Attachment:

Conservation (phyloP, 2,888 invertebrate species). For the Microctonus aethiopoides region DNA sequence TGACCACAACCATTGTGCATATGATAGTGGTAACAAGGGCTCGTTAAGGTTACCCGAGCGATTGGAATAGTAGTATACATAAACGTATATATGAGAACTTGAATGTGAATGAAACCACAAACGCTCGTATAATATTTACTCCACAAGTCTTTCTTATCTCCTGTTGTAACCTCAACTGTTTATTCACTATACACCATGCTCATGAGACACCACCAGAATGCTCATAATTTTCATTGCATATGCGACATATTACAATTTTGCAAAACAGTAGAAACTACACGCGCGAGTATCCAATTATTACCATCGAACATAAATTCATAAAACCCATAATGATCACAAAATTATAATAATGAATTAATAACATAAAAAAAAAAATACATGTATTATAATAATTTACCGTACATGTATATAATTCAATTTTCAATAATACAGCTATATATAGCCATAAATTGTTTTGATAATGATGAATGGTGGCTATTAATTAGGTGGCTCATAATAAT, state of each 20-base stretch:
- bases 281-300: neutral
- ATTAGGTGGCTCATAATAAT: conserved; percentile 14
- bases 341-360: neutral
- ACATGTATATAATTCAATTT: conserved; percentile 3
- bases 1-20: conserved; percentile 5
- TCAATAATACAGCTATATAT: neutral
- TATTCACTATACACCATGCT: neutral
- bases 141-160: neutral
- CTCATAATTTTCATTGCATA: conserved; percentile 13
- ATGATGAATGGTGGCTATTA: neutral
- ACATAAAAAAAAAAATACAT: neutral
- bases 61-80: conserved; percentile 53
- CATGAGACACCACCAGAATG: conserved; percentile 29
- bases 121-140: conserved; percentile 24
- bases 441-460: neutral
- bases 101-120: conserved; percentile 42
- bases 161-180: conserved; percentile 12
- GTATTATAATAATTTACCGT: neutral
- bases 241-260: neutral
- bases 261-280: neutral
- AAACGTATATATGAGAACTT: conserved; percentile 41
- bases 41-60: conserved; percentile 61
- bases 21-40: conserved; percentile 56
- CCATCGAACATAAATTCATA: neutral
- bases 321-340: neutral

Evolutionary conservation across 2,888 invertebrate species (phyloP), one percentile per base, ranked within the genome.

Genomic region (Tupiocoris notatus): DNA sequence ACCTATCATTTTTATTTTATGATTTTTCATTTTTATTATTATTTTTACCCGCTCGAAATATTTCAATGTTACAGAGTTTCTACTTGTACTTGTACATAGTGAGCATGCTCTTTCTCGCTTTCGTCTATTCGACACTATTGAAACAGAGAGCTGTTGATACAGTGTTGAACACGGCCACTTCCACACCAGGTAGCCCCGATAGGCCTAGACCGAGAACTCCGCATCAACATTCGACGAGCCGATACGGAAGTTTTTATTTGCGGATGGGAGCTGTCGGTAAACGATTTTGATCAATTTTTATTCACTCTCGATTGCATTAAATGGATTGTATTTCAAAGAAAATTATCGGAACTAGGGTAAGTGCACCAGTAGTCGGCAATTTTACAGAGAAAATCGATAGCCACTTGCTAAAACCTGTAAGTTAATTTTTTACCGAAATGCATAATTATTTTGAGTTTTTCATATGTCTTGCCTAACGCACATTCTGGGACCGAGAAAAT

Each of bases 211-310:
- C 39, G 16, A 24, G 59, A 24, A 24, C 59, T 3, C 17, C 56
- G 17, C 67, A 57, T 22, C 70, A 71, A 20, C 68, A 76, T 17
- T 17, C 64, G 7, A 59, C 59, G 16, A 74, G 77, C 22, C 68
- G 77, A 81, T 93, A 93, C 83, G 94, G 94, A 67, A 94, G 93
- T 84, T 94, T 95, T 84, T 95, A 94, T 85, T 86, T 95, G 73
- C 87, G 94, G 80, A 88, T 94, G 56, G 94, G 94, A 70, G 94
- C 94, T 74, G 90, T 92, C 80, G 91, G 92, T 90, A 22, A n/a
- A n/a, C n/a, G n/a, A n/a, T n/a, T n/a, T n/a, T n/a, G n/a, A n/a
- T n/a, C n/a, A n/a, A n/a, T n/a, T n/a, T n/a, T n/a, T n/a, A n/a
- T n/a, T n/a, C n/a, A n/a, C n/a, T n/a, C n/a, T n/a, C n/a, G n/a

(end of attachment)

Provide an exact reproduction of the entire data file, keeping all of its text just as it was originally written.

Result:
Conservation (phyloP, 2,888 invertebrate species). For the Microctonus aethiopoides region DNA sequence TGACCACAACCATTGTGCATATGATAGTGGTAACAAGGGCTCGTTAAGGTTACCCGAGCGATTGGAATAGTAGTATACATAAACGTATATATGAGAACTTGAATGTGAATGAAACCACAAACGCTCGTATAATATTTACTCCACAAGTCTTTCTTATCTCCTGTTGTAACCTCAACTGTTTATTCACTATACACCATGCTCATGAGACACCACCAGAATGCTCATAATTTTCATTGCATATGCGACATATTACAATTTTGCAAAACAGTAGAAACTACACGCGCGAGTATCCAATTATTACCATCGAACATAAATTCATAAAACCCATAATGATCACAAAATTATAATAATGAATTAATAACATAAAAAAAAAAATACATGTATTATAATAATTTACCGTACATGTATATAATTCAATTTTCAATAATACAGCTATATATAGCCATAAATTGTTTTGATAATGATGAATGGTGGCTATTAATTAGGTGGCTCATAATAAT, state of each 20-base stretch:
- bases 281-300: neutral
- ATTAGGTGGCTCATAATAAT: conserved; percentile 14
- bases 341-360: neutral
- ACATGTATATAATTCAATTT: conserved; percentile 3
- bases 1-20: conserved; percentile 5
- TCAATAATACAGCTATATAT: neutral
- TATTCACTATACACCATGCT: neutral
- bases 141-160: neutral
- CTCATAATTTTCATTGCATA: conserved; percentile 13
- ATGATGAATGGTGGCTATTA: neutral
- ACATAAAAAAAAAAATACAT: neutral
- bases 61-80: conserved; percentile 53
- CATGAGACACCACCAGAATG: conserved; percentile 29
- bases 121-140: conserved; percentile 24
- bases 441-460: neutral
- bases 101-120: conserved; percentile 42
- bases 161-180: conserved; percentile 12
- GTATTATAATAATTTACCGT: neutral
- bases 241-260: neutral
- bases 261-280: neutral
- AAACGTATATATGAGAACTT: conserved; percentile 41
- bases 41-60: conserved; percentile 61
- bases 21-40: conserved; percentile 56
- CCATCGAACATAAATTCATA: neutral
- bases 321-340: neutral

Evolutionary conservation across 2,888 invertebrate species (phyloP), one percentile per base, ranked within the genome.

Genomic region (Tupiocoris notatus): DNA sequence ACCTATCATTTTTATTTTATGATTTTTCATTTTTATTATTATTTTTACCCGCTCGAAATATTTCAATGTTACAGAGTTTCTACTTGTACTTGTACATAGTGAGCATGCTCTTTCTCGCTTTCGTCTATTCGACACTATTGAAACAGAGAGCTGTTGATACAGTGTTGAACACGGCCACTTCCACACCAGGTAGCCCCGATAGGCCTAGACCGAGAACTCCGCATCAACATTCGACGAGCCGATACGGAAGTTTTTATTTGCGGATGGGAGCTGTCGGTAAACGATTTTGATCAATTTTTATTCACTCTCGATTGCATTAAATGGATTGTATTTCAAAGAAAATTATCGGAACTAGGGTAAGTGCACCAGTAGTCGGCAATTTTACAGAGAAAATCGATAGCCACTTGCTAAAACCTGTAAGTTAATTTTTTACCGAAATGCATAATTATTTTGAGTTTTTCATATGTCTTGCCTAACGCACATTCTGGGACCGAGAAAAT

Each of bases 211-310:
- C 39, G 16, A 24, G 59, A 24, A 24, C 59, T 3, C 17, C 56
- G 17, C 67, A 57, T 22, C 70, A 71, A 20, C 68, A 76, T 17
- T 17, C 64, G 7, A 59, C 59, G 16, A 74, G 77, C 22, C 68
- G 77, A 81, T 93, A 93, C 83, G 94, G 94, A 67, A 94, G 93
- T 84, T 94, T 95, T 84, T 95, A 94, T 85, T 86, T 95, G 73
- C 87, G 94, G 80, A 88, T 94, G 56, G 94, G 94, A 70, G 94
- C 94, T 74, G 90, T 92, C 80, G 91, G 92, T 90, A 22, A n/a
- A n/a, C n/a, G n/a, A n/a, T n/a, T n/a, T n/a, T n/a, G n/a, A n/a
- T n/a, C n/a, A n/a, A n/a, T n/a, T n/a, T n/a, T n/a, T n/a, A n/a
- T n/a, T n/a, C n/a, A n/a, C n/a, T n/a, C n/a, T n/a, C n/a, G n/a